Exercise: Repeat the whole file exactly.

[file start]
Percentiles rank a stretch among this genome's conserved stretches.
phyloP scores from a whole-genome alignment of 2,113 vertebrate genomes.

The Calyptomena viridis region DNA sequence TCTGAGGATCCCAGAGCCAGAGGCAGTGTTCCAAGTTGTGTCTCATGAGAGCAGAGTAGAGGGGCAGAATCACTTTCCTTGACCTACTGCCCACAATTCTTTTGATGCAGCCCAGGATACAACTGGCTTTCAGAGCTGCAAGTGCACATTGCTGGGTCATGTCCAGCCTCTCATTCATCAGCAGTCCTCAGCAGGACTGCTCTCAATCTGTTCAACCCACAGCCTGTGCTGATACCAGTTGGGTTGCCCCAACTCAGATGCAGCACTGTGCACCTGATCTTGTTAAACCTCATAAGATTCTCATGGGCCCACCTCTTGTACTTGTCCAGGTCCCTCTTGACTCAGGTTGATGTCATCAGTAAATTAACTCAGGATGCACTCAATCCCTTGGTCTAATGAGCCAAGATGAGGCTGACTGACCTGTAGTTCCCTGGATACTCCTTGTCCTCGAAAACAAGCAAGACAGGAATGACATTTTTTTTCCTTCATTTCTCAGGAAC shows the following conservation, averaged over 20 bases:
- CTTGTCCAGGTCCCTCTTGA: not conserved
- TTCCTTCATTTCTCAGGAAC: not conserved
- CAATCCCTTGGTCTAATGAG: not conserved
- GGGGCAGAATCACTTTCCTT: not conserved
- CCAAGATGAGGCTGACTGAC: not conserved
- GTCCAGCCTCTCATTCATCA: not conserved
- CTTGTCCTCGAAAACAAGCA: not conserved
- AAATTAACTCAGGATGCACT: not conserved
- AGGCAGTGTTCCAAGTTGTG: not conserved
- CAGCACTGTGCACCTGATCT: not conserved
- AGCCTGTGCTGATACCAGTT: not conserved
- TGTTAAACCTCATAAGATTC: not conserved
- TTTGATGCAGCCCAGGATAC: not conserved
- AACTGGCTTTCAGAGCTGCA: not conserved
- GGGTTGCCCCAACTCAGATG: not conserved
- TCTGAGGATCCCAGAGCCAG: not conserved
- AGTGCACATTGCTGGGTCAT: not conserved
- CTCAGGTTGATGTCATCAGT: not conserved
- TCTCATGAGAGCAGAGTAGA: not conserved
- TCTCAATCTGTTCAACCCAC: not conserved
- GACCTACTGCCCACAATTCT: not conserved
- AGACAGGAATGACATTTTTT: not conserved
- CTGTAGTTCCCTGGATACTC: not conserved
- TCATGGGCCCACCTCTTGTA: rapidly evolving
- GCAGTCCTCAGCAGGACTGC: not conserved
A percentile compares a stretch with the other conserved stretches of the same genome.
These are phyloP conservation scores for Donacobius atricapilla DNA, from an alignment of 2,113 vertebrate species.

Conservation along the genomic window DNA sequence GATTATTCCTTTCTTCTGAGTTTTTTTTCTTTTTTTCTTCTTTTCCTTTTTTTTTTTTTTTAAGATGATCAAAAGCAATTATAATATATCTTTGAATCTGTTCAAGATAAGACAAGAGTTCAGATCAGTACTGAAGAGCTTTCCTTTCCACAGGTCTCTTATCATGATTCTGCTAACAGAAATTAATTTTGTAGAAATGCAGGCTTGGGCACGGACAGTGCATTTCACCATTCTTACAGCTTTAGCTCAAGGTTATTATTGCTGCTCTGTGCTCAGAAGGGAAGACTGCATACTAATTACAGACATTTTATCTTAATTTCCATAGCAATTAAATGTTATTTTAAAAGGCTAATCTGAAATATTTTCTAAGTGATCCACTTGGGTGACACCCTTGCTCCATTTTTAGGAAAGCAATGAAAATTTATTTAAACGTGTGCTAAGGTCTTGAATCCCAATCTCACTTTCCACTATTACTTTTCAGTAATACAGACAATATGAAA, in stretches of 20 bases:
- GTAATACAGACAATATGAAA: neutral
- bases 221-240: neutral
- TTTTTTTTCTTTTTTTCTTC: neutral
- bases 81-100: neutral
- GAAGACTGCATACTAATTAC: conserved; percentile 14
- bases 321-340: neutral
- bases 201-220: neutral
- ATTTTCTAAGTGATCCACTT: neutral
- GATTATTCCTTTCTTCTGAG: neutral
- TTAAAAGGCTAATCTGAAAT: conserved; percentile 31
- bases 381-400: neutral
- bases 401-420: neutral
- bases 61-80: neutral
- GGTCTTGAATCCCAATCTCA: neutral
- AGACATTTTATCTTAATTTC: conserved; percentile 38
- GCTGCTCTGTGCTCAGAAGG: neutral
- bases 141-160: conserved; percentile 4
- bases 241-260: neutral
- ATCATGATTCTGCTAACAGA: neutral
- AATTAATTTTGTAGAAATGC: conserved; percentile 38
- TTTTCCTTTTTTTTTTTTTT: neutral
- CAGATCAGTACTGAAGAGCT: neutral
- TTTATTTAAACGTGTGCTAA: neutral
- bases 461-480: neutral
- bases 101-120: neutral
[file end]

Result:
Percentiles rank a stretch among this genome's conserved stretches.
phyloP scores from a whole-genome alignment of 2,113 vertebrate genomes.

The Calyptomena viridis region DNA sequence TCTGAGGATCCCAGAGCCAGAGGCAGTGTTCCAAGTTGTGTCTCATGAGAGCAGAGTAGAGGGGCAGAATCACTTTCCTTGACCTACTGCCCACAATTCTTTTGATGCAGCCCAGGATACAACTGGCTTTCAGAGCTGCAAGTGCACATTGCTGGGTCATGTCCAGCCTCTCATTCATCAGCAGTCCTCAGCAGGACTGCTCTCAATCTGTTCAACCCACAGCCTGTGCTGATACCAGTTGGGTTGCCCCAACTCAGATGCAGCACTGTGCACCTGATCTTGTTAAACCTCATAAGATTCTCATGGGCCCACCTCTTGTACTTGTCCAGGTCCCTCTTGACTCAGGTTGATGTCATCAGTAAATTAACTCAGGATGCACTCAATCCCTTGGTCTAATGAGCCAAGATGAGGCTGACTGACCTGTAGTTCCCTGGATACTCCTTGTCCTCGAAAACAAGCAAGACAGGAATGACATTTTTTTTCCTTCATTTCTCAGGAAC shows the following conservation, averaged over 20 bases:
- CTTGTCCAGGTCCCTCTTGA: not conserved
- TTCCTTCATTTCTCAGGAAC: not conserved
- CAATCCCTTGGTCTAATGAG: not conserved
- GGGGCAGAATCACTTTCCTT: not conserved
- CCAAGATGAGGCTGACTGAC: not conserved
- GTCCAGCCTCTCATTCATCA: not conserved
- CTTGTCCTCGAAAACAAGCA: not conserved
- AAATTAACTCAGGATGCACT: not conserved
- AGGCAGTGTTCCAAGTTGTG: not conserved
- CAGCACTGTGCACCTGATCT: not conserved
- AGCCTGTGCTGATACCAGTT: not conserved
- TGTTAAACCTCATAAGATTC: not conserved
- TTTGATGCAGCCCAGGATAC: not conserved
- AACTGGCTTTCAGAGCTGCA: not conserved
- GGGTTGCCCCAACTCAGATG: not conserved
- TCTGAGGATCCCAGAGCCAG: not conserved
- AGTGCACATTGCTGGGTCAT: not conserved
- CTCAGGTTGATGTCATCAGT: not conserved
- TCTCATGAGAGCAGAGTAGA: not conserved
- TCTCAATCTGTTCAACCCAC: not conserved
- GACCTACTGCCCACAATTCT: not conserved
- AGACAGGAATGACATTTTTT: not conserved
- CTGTAGTTCCCTGGATACTC: not conserved
- TCATGGGCCCACCTCTTGTA: rapidly evolving
- GCAGTCCTCAGCAGGACTGC: not conserved
A percentile compares a stretch with the other conserved stretches of the same genome.
These are phyloP conservation scores for Donacobius atricapilla DNA, from an alignment of 2,113 vertebrate species.

Conservation along the genomic window DNA sequence GATTATTCCTTTCTTCTGAGTTTTTTTTCTTTTTTTCTTCTTTTCCTTTTTTTTTTTTTTTAAGATGATCAAAAGCAATTATAATATATCTTTGAATCTGTTCAAGATAAGACAAGAGTTCAGATCAGTACTGAAGAGCTTTCCTTTCCACAGGTCTCTTATCATGATTCTGCTAACAGAAATTAATTTTGTAGAAATGCAGGCTTGGGCACGGACAGTGCATTTCACCATTCTTACAGCTTTAGCTCAAGGTTATTATTGCTGCTCTGTGCTCAGAAGGGAAGACTGCATACTAATTACAGACATTTTATCTTAATTTCCATAGCAATTAAATGTTATTTTAAAAGGCTAATCTGAAATATTTTCTAAGTGATCCACTTGGGTGACACCCTTGCTCCATTTTTAGGAAAGCAATGAAAATTTATTTAAACGTGTGCTAAGGTCTTGAATCCCAATCTCACTTTCCACTATTACTTTTCAGTAATACAGACAATATGAAA, in stretches of 20 bases:
- GTAATACAGACAATATGAAA: neutral
- bases 221-240: neutral
- TTTTTTTTCTTTTTTTCTTC: neutral
- bases 81-100: neutral
- GAAGACTGCATACTAATTAC: conserved; percentile 14
- bases 321-340: neutral
- bases 201-220: neutral
- ATTTTCTAAGTGATCCACTT: neutral
- GATTATTCCTTTCTTCTGAG: neutral
- TTAAAAGGCTAATCTGAAAT: conserved; percentile 31
- bases 381-400: neutral
- bases 401-420: neutral
- bases 61-80: neutral
- GGTCTTGAATCCCAATCTCA: neutral
- AGACATTTTATCTTAATTTC: conserved; percentile 38
- GCTGCTCTGTGCTCAGAAGG: neutral
- bases 141-160: conserved; percentile 4
- bases 241-260: neutral
- ATCATGATTCTGCTAACAGA: neutral
- AATTAATTTTGTAGAAATGC: conserved; percentile 38
- TTTTCCTTTTTTTTTTTTTT: neutral
- CAGATCAGTACTGAAGAGCT: neutral
- TTTATTTAAACGTGTGCTAA: neutral
- bases 461-480: neutral
- bases 101-120: neutral